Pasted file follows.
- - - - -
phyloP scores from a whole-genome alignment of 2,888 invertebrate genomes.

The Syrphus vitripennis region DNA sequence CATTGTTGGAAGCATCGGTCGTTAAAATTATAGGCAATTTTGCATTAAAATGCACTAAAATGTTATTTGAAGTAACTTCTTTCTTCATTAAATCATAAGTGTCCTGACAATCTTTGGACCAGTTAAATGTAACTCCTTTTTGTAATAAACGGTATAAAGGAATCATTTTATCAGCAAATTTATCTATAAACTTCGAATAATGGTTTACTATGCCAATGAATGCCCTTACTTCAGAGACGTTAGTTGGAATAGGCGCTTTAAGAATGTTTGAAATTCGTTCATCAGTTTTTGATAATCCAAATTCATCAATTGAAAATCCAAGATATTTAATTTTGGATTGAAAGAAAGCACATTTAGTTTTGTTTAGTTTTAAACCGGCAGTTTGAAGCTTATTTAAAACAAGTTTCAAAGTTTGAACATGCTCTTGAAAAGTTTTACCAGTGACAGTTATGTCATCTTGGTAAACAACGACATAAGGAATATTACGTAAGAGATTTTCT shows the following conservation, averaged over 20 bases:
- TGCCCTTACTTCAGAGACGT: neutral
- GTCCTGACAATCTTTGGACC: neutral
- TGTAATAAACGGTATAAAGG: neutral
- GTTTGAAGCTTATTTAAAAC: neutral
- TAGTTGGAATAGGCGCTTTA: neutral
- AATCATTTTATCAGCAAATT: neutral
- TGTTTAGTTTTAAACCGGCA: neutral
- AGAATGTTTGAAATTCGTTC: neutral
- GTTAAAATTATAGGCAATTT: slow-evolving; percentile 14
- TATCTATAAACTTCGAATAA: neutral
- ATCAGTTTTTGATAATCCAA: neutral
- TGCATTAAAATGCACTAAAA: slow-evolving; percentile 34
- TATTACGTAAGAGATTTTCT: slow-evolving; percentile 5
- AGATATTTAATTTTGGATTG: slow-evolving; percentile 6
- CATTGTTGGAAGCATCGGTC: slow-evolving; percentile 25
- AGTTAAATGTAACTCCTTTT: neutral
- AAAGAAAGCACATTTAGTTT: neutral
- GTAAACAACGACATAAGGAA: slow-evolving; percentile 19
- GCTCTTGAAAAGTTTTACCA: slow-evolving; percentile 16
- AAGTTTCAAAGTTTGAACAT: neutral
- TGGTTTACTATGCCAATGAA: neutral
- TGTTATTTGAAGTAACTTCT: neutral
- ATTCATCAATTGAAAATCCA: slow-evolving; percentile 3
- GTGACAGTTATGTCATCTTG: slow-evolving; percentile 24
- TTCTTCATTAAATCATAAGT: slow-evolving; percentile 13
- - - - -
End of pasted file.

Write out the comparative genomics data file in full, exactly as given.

phyloP scores from a whole-genome alignment of 2,888 invertebrate genomes.

The Syrphus vitripennis region DNA sequence CATTGTTGGAAGCATCGGTCGTTAAAATTATAGGCAATTTTGCATTAAAATGCACTAAAATGTTATTTGAAGTAACTTCTTTCTTCATTAAATCATAAGTGTCCTGACAATCTTTGGACCAGTTAAATGTAACTCCTTTTTGTAATAAACGGTATAAAGGAATCATTTTATCAGCAAATTTATCTATAAACTTCGAATAATGGTTTACTATGCCAATGAATGCCCTTACTTCAGAGACGTTAGTTGGAATAGGCGCTTTAAGAATGTTTGAAATTCGTTCATCAGTTTTTGATAATCCAAATTCATCAATTGAAAATCCAAGATATTTAATTTTGGATTGAAAGAAAGCACATTTAGTTTTGTTTAGTTTTAAACCGGCAGTTTGAAGCTTATTTAAAACAAGTTTCAAAGTTTGAACATGCTCTTGAAAAGTTTTACCAGTGACAGTTATGTCATCTTGGTAAACAACGACATAAGGAATATTACGTAAGAGATTTTCT shows the following conservation, averaged over 20 bases:
- TGCCCTTACTTCAGAGACGT: neutral
- GTCCTGACAATCTTTGGACC: neutral
- TGTAATAAACGGTATAAAGG: neutral
- GTTTGAAGCTTATTTAAAAC: neutral
- TAGTTGGAATAGGCGCTTTA: neutral
- AATCATTTTATCAGCAAATT: neutral
- TGTTTAGTTTTAAACCGGCA: neutral
- AGAATGTTTGAAATTCGTTC: neutral
- GTTAAAATTATAGGCAATTT: slow-evolving; percentile 14
- TATCTATAAACTTCGAATAA: neutral
- ATCAGTTTTTGATAATCCAA: neutral
- TGCATTAAAATGCACTAAAA: slow-evolving; percentile 34
- TATTACGTAAGAGATTTTCT: slow-evolving; percentile 5
- AGATATTTAATTTTGGATTG: slow-evolving; percentile 6
- CATTGTTGGAAGCATCGGTC: slow-evolving; percentile 25
- AGTTAAATGTAACTCCTTTT: neutral
- AAAGAAAGCACATTTAGTTT: neutral
- GTAAACAACGACATAAGGAA: slow-evolving; percentile 19
- GCTCTTGAAAAGTTTTACCA: slow-evolving; percentile 16
- AAGTTTCAAAGTTTGAACAT: neutral
- TGGTTTACTATGCCAATGAA: neutral
- TGTTATTTGAAGTAACTTCT: neutral
- ATTCATCAATTGAAAATCCA: slow-evolving; percentile 3
- GTGACAGTTATGTCATCTTG: slow-evolving; percentile 24
- TTCTTCATTAAATCATAAGT: slow-evolving; percentile 13